AP World History- 2B
9 March 2014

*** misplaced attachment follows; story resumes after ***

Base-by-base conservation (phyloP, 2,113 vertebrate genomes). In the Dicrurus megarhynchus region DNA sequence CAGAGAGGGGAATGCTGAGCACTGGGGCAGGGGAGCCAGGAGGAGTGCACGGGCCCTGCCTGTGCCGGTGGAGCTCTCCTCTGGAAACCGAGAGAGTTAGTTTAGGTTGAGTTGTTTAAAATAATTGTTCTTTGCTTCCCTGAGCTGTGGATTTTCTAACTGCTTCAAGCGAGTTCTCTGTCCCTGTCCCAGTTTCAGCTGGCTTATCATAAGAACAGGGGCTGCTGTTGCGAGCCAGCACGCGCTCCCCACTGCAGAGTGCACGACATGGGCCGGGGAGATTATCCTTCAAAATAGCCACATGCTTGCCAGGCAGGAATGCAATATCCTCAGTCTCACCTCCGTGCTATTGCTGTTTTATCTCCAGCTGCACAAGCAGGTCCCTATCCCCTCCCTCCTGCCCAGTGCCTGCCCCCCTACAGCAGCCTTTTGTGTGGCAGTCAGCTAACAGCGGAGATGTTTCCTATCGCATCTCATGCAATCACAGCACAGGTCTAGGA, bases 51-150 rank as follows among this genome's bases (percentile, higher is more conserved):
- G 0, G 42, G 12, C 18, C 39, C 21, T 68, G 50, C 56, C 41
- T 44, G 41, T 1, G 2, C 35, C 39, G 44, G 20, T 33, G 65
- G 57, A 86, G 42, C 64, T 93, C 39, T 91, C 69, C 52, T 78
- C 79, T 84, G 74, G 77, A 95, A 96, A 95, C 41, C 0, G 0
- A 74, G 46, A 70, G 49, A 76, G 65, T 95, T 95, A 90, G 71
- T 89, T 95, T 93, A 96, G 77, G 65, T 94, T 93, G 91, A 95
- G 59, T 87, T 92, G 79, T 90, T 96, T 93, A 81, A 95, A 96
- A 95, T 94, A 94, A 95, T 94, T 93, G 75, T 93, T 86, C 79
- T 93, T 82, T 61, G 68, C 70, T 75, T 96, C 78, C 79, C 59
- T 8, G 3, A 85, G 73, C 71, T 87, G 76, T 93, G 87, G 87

Most people have not heard of the severe conditions that exist for women of the Congo. This would be understandable considering their inability to spread the word; however the treatment of the women is the least bit reasonable. Women in the Congo are raped and abused daily, and Female Genital Mutilation (FGM) is a common occurrence. Many have tried to help the efforts in Congo, however most helpful tactics have failed. Congolese women are suffering every day for their countries misfortune and there needs to be more awareness of their conditions. The treatment of the women in Congo can be compared to similar past conditions of women. For example, women of the Athenian culture were commonly domesticated and uneducated. This is a common feature for most women in the Congo. Women were also seen completely inferior to men and owned by their fathers and husbands. In the Congo, all women are subjective to their husbands and are legally beneath them. The Athenian women compared to the Spartan women held much contrast. Spartan women were able to attain some sort of education and held more importance in society. Today, many countries, not all, but many, have many more rights than those of the Congolese women. In fact, some of the rights even rightfully due to Congolese women are ignored. In today’s Congolese society, an unbelievable amount of sexual abuse and sex trafficking exists. Women are raped daily and diseases like HIV/AIDS are common but rarely helped. The Bureau of Democracy, Human Rights, and Labor states that “violence against women was a problem and rarely was punished. Discrimination against women was widespread and common” (n.pag.). These acts of violence were rarely penalized. In fact, for even “those who survive, support is often unavailable” (n. pag. Thomas). Women find no relief from their current states. It is not just mistreatment from the government, but other civilians of the male gender. Men would prefer their wives to be domesticated and not include themselves in any political activities. Many preventative actions have taken place in order to create some sort of peace and respect for Congolese women. The WILPF section was created in order to spread the word of the living conditions of the women. In fact, many “programs have been created to demobilize armed groups [that were harming the Congolese women], including exchanging arms for $100, then $50… The programs were not successful, however, because nobody knew what happened to the arms that were turned in” (n.pag. Bureau). This preventative action has failed, along with others. Congolese people with private newspapers tried to publicize their issues, however “the Government continued to restrict freedom of speech and of the press by harassing, arresting, detaining, and torturing newspaper editors and journalists and seizing individual issues of publications, as well as by increasing its restrictions on private radio broadcasting” (n.pag. Bureau). Also, the women in the Congo, as well as most citizens, have no connection to media or internet, and the only communication they have exists in their villages and within their immediate family. Organizations have tried aiding women of the Congo with little success. The recent war in the Congo has affected the women greatly, as well as all other citizens.